Sandi Slone, Tiger Eye, 1976, oil and acrylic on canvas, 69 x 80 inches.
Sandi Slone,  Rasputin, 1984, oil and acrylic on canvas, 84 x 120 inches.
To an extent, that effect has been present in Sandi Slone’s pictures from the outset: in the earth-color masses abutting in her 1970s broom paintings, in the cascading and pooling washes and stains in her pictures from the 1980s and 90s, in the minimally, yet visibly stroked circles of the past decade that seem, like a crack of lightning, to have happened out of nowhere in an instant. It’s an absorbing effect that stimulates a wide spectrum of feeling, wide and full, like the bounty of nature itself. In the face of it, I’m reminded of what modernism is all about, how it’s about creating worlds and how to go about the process of shaping their character—as it has been since its beginning. Which in turn reminds me of what Flaubert said at the moment of that beginning: “The author in his book must be like God in the universe, everywhere present and nowhere visible.”
Sandi Slone, Fire Wave, 1990, oil, acrylic and sand on canvas, 60 x 126 inches.
Sandi Slone, Sky, Field, Lips, 2009, oil and acrylic on canvas, 36 inches diameter .
Sandi Slone, Vast, 2011, oil and acrylic on canvas, 18 x 14 inches.
Darrly Hughto’s painting format in the 1970s comprised diamonds within rectangles or squares, sometimes centered and aligned with one another, sometimes askew. It sustained an effective run of pictures through the decade, but the work then slackened, whereupon he tried working en plein air, he cast about and wrestled with himself, and, by the later 1980s, he emerged as a landscape/still life/figure painter. He wasn’t alone in radically shifting gears during a career in full stride. David Park and Philip Guston had both famously done so out of dissatisfaction with abstraction and the urge for a more outwardly focused kind of pictorial content. But Darryl Hughto wasn’t after a new kind of content.
Darryl Hughto, Saint Gingerbread, 1978, acrylic on canvas, 78 inches diagonal.

Darryl Hughto, Radiance, 2002, acrylic on canvas, 58 x 81.5 inches
He harbored no argument with modernist abstraction, far from it, but neither was he out to demonstrate the kind of virtuosic, many-voiced performance—already a postmodernist trope at the time—whereby a solo show of new work looked for all intents and purposes like a group exhibition. Rather, what I think he was looking for was a new format, one that would anchor and extend anew his reach into the color-as-feeling territory he’d been inspired to explore all along. Which he found in landscape more than anywhere else, as his own words clearly acknowledge, and as the chromatic splendor and emotional exuberance of his pictures surely attest. He’s referenced both German Expressionism and the French Fauves in connection with his newer pictures, bringing to mind Kandinsky and Matisse. I’d personally add Nicholas de Stael, from the 1950s School of Paris, whose luscious physical color reminds me of Darryl Hughto’s sensuous “hunks of paint.” As you probably know, French painting back in the 50s was regarded as the kind of painting our Abstract Expressionists didn’t want to make. It was too French, too arty. Today, however, the deep satisfactions of Darryl Hughto’s paintings enable us to see in the present the pictorial exuberance that was being overlooked in the past. Good art can do that, it can make you rewrite art’s history.
Darryl Hughto, Pillar Point, 2005, acrylic on canvas, 52.5 x 68.5 inches.
Darryl Hughto, Great Spruce Head Island Sunrise, 2009, acrylic on canvas, 57 x 47 inches.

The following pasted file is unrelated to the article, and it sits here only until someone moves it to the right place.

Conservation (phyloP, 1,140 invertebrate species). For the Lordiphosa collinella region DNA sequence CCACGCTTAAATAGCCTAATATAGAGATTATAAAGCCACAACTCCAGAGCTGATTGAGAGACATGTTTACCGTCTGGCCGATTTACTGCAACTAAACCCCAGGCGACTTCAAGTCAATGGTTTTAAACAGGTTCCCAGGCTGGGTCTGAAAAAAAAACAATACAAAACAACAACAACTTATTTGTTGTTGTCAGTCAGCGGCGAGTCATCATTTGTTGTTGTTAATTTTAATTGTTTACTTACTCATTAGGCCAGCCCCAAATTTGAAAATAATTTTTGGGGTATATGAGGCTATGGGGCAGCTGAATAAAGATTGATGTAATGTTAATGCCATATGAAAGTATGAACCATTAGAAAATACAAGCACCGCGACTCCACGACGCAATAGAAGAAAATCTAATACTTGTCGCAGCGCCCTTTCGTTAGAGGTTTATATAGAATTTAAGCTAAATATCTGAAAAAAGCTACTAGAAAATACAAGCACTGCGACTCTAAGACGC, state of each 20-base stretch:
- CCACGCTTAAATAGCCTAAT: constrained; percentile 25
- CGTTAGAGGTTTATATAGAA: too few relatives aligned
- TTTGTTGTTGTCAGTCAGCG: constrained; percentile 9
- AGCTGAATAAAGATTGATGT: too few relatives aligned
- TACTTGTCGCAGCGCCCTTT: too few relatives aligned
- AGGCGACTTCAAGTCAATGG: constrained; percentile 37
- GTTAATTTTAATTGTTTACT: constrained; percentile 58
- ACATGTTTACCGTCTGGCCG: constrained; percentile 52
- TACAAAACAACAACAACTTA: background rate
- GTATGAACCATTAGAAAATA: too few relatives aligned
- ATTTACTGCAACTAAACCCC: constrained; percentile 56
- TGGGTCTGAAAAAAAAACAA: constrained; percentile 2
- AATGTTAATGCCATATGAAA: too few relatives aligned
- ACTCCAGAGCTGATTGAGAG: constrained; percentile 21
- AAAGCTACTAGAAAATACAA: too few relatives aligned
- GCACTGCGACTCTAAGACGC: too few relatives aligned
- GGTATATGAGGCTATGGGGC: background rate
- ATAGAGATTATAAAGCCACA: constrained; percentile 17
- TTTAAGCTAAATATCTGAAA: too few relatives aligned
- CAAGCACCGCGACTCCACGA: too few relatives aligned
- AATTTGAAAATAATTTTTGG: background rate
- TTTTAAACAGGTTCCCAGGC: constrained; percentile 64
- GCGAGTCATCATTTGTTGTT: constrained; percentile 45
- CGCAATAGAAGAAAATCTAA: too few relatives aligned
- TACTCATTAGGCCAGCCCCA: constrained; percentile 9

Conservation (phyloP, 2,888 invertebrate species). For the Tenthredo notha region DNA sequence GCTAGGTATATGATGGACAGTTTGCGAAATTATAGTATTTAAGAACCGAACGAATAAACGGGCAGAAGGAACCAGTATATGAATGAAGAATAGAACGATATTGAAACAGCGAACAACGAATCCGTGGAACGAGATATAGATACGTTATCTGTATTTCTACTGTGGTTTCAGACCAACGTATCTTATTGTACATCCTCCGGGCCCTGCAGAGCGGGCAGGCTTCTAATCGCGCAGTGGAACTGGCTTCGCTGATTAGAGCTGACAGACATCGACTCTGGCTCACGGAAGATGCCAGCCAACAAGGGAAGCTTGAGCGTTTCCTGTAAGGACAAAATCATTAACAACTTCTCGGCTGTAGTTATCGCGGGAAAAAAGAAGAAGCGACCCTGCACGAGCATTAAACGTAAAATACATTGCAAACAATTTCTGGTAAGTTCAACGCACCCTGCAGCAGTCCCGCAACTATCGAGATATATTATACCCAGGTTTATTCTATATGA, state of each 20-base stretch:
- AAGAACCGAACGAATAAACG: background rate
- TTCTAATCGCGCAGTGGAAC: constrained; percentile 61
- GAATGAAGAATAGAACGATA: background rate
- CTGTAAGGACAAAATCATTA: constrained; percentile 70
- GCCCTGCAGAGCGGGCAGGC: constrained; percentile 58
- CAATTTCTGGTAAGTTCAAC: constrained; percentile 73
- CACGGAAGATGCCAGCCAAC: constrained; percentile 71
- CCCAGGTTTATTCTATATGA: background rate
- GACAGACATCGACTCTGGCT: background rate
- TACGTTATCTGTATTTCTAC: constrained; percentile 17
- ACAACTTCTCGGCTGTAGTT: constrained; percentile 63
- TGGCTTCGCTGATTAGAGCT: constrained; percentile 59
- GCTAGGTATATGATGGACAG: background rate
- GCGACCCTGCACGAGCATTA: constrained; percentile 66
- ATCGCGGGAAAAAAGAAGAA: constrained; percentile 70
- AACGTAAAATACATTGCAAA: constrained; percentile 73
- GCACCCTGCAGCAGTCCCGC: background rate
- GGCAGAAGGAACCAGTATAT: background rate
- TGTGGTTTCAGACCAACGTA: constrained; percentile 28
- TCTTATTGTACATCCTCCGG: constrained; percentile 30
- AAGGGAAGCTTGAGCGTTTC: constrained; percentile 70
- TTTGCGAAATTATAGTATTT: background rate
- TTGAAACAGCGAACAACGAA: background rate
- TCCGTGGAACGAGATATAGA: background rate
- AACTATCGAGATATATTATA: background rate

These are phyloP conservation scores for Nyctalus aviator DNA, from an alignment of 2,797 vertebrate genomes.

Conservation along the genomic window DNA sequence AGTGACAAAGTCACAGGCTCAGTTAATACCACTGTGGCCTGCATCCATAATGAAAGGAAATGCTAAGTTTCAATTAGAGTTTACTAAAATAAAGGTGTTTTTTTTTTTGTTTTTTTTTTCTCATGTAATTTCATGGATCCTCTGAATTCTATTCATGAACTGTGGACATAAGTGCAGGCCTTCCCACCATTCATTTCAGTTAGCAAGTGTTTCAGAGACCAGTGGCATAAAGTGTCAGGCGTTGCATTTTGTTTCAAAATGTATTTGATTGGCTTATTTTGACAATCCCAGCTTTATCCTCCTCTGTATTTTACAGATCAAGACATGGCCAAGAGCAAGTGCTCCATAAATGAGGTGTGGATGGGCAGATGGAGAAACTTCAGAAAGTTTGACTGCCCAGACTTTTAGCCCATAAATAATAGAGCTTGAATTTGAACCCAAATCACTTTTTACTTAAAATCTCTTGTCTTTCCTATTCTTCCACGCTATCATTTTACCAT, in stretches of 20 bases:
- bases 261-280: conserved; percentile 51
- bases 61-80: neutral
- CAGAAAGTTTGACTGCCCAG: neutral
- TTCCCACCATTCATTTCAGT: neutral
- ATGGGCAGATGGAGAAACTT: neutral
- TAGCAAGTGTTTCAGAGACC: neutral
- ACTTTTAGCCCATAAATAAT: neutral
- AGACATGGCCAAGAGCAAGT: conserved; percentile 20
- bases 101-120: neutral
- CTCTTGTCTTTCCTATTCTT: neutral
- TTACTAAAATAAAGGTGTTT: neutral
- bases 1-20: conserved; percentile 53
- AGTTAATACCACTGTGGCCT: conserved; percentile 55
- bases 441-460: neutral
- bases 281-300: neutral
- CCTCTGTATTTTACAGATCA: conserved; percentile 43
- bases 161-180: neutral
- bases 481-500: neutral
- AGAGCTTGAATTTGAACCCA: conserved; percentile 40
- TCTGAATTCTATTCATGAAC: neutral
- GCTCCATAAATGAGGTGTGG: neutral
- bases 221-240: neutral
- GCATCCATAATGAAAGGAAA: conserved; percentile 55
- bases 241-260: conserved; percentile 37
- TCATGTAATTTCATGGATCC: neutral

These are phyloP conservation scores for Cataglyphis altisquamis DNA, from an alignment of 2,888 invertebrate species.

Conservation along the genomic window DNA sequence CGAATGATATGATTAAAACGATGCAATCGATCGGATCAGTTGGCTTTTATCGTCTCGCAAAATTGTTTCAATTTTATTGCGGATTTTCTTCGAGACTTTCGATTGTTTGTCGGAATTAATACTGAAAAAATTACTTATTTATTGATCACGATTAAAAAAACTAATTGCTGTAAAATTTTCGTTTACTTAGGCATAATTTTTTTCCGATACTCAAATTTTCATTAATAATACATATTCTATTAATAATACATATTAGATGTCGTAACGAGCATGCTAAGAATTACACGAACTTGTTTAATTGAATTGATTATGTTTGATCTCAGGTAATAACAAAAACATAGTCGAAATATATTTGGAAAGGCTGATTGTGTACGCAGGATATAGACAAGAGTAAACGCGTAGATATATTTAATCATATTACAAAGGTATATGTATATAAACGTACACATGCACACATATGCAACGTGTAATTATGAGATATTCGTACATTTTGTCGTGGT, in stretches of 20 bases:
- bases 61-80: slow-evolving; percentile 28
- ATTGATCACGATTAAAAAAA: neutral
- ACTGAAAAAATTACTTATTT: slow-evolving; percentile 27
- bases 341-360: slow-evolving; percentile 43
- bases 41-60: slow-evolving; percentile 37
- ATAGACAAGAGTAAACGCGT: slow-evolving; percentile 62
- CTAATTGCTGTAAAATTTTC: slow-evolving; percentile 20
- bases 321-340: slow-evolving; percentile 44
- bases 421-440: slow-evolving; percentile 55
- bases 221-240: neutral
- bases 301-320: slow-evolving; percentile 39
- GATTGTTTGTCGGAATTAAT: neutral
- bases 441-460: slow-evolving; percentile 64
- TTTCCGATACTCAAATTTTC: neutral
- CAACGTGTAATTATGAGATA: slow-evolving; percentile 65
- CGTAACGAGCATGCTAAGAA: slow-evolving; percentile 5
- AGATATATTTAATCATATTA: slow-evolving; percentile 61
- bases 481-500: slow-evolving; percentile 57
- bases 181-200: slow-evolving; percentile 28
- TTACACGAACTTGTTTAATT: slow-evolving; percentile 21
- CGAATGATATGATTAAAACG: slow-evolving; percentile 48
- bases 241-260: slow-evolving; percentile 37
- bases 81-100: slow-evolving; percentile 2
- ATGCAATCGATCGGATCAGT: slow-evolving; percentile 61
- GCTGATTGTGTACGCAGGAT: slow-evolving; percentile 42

Darryl Hughto, Cherry Island, 2010, acrylic on canvas, 29 x 36 inches.
Paintings I really like I think about living with, like the paintings of Ronnie Landfield and Sandi Slone and Darryl Hughto. The worlds they take me to are generous and accommodating, pleasured by art that is meaningful in and of itself, art that is justified simply by being, like nature. I like to think there’s room in my own lived world—even in the lived world at large—for that kind of experience. I share Matisse’s dream of “an art filled with balance, purity and calmness…a spiritual remedy…for the businessman as well as the artist”—even though I’m no businessman or artist myself.

Carl Belz is Director Emeritus of the Rose Art Museum, Brandeis University.

Wednesday, July 18, 2012

Infinity Net: The Autobiography of Yayoi Kusama

Yayoi Kusama, Blue Coat. 1965.

Yayoi Kusama, Infinity Net: The Autobiography of Yayoi Kusama, translated by Ralph McCarthy. Chicago: The University of Chicago Press, 1911. (This review was originally published in Art New England (April/May, 2012).)

By Carl Belz

When I assumed my post as director of Brandeis University’s Rose Art Museum, in 1974, my first task was to move the collection from a handful of makeshift sites scattered around campus to a proper storage vault that had recently been added to the museum itself. It was a great opportunity so see just about every painting and sculpture we owned—prints and drawings, mostly unframed, would come later—and I was excited by the chance to handle the objects, feel their heft, study their condition, and read the labels on the stretcher bars to see whence they’d come to the museum. To greater and lesser degrees, I was familiar with the artists they represented, some widely acclaimed, some lesser known, and some whose names meant nothing at all to me. There was a woman’s coat, for instance, it was entirely covered with visually buzzing, aqua- and black-striped cotton phallic protuberances that gave off a weirdly disturbing sexual vibe. A registrar’s tag identified it as having been made in 1965 and accessioned in 1967, which meant it had been acquired by William Seitz, the Rose’s second director. Bill had been a curator at MoMA and had come to Brandeis shortly after mounting “The Responsive Eye”, an ambitious international survey of Op Art, a passion I assumed he brought with him when he came to Waltham. For me, that provided a handy context for understanding the dress itself and its presence in the collection, and with that I was pretty much satisfied.